Thousands of DC-region students start phased return to classrooms

Thousands of students in the WTOP listening area will return to classrooms Monday morning, marking a small but significant step toward normalcy almost exactly a year since the region saw its first coronavirus outbreak.

Students whose parents opted for a hybrid learning model in five Washington and Baltimore area school districts are coming back to buildings starting in phases for at least a few days per week.

Four of the five districts are in Maryland, where Gov. Larry Hogan had been pushing to bring students back to school buildings by March 1. Until Monday, only a tenth of the state’s K-12 public schools were operating at least partly in person — the lowest in the nation — according to an online tracker from Burbio.

The school systems returning Monday:

  • Montgomery County Public Schools: Kindergarten to 12th grade students with special needs return Monday, along with career and technical education programs — two weeks ahead of their peers in the general student body, who begin a phased starting March 15.
  • Anne Arundel County Public Schools: Prekindergarten through fifth grade students, along with elementary special education students. Grades six, nine and 12 follow with their return on March 8; with remaining grades coming back on March 22.
  • Howard County Public Schools: Phase 1 Group E students return to buildings for five days per week — but effective Monday, all student schedules will change regardless of whether they are returning to classrooms or remaining virtual. Find more details on the HCPS website.
  • Baltimore County Public Schools: BCPS will implement phases I and II of its reopening plan. Students in public separate day schools — Battle Monument, Maiden Choice, Ridge Ruxton and White Oak — return Monday. Students in preschool to second grade return, including students in 3-year-old and 4-year-old programs and prekindergarten.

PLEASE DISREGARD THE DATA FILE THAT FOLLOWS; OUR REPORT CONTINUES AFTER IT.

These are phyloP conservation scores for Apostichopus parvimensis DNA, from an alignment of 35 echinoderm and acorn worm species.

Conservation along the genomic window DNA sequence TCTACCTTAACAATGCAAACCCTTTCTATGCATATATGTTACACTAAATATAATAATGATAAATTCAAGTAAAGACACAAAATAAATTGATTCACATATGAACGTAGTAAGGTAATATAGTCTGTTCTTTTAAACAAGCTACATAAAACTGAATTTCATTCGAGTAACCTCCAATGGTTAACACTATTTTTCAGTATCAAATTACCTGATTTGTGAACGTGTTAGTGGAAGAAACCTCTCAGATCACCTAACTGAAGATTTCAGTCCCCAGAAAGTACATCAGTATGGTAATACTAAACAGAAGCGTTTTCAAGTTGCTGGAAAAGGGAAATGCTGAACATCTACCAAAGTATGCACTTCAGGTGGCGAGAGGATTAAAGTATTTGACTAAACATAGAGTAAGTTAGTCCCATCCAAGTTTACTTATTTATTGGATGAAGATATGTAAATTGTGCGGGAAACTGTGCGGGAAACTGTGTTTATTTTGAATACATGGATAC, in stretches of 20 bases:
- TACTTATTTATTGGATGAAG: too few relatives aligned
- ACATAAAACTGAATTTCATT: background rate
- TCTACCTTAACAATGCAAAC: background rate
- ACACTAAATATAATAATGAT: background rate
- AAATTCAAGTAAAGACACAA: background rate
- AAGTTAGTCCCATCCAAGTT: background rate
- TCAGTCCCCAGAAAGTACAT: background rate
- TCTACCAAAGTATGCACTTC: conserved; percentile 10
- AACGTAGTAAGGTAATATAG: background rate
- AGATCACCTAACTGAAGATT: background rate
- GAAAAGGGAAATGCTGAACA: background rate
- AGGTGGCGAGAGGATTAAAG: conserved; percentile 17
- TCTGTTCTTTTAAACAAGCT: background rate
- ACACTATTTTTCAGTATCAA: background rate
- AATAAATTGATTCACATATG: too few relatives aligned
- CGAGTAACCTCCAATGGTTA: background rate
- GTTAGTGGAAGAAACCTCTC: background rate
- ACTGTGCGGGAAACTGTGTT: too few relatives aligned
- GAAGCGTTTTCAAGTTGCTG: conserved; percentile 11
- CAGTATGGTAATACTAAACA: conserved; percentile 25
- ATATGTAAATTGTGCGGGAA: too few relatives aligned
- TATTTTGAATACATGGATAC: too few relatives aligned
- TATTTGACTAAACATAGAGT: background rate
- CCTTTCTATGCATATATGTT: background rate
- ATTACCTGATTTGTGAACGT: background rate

• St. Mary’s County Public Schools: All students return Monday for hybrid instruction two days a week.
  • Arlington County Public Schools: Prekindergarten through second grade students resume in-person classes this week, along with students in the countywide elementary special education program.

The Centers for Disease Control and Prevention said in February that in-person schooling can resume safely with masks, social distancing and other strategies, and vaccination of teachers, while important, is not a prerequisite for reopening.

But some area teachers unions continue to fear that schools have not taken adequate precautions to ensure the safety of their staff. The Montgomery County Education Association overwhelmingly passed a lack of confidence vote against the county’s phased reopening plan and recently led teachers in a car caravan protest over health fears.

CDC officials emphasized that in-person learning has not been identified as a substantial driver of coronavirus spread in American communities, and that transmission among students is considered rare.

Road and school bus safety

With more school buses on the streets than there have been for months, local law enforcement are promising hefty fines for drivers who do not obey traffic laws.

In Howard County, newly-installed external cameras on school buses will capture the license plates of drivers who illegally pass them.

In Virginia, Arlington County police are planning high-visibility traffic enforcement around bus stops.

The Maryland Department of Transportation’s State Highway Administration urges parents and guardians to remind students of pedestrian safety: Look before crossing the street, watch for vehicles leaving their driveway and use crosswalks wherever available.

The Associated Press contributed to this report.

Alejandro Alvarez

Alejandro Alvarez joined WTOP as a digital journalist and editor in June 2018. He is a reporter and photographer focusing on politics, political activism and international affairs.

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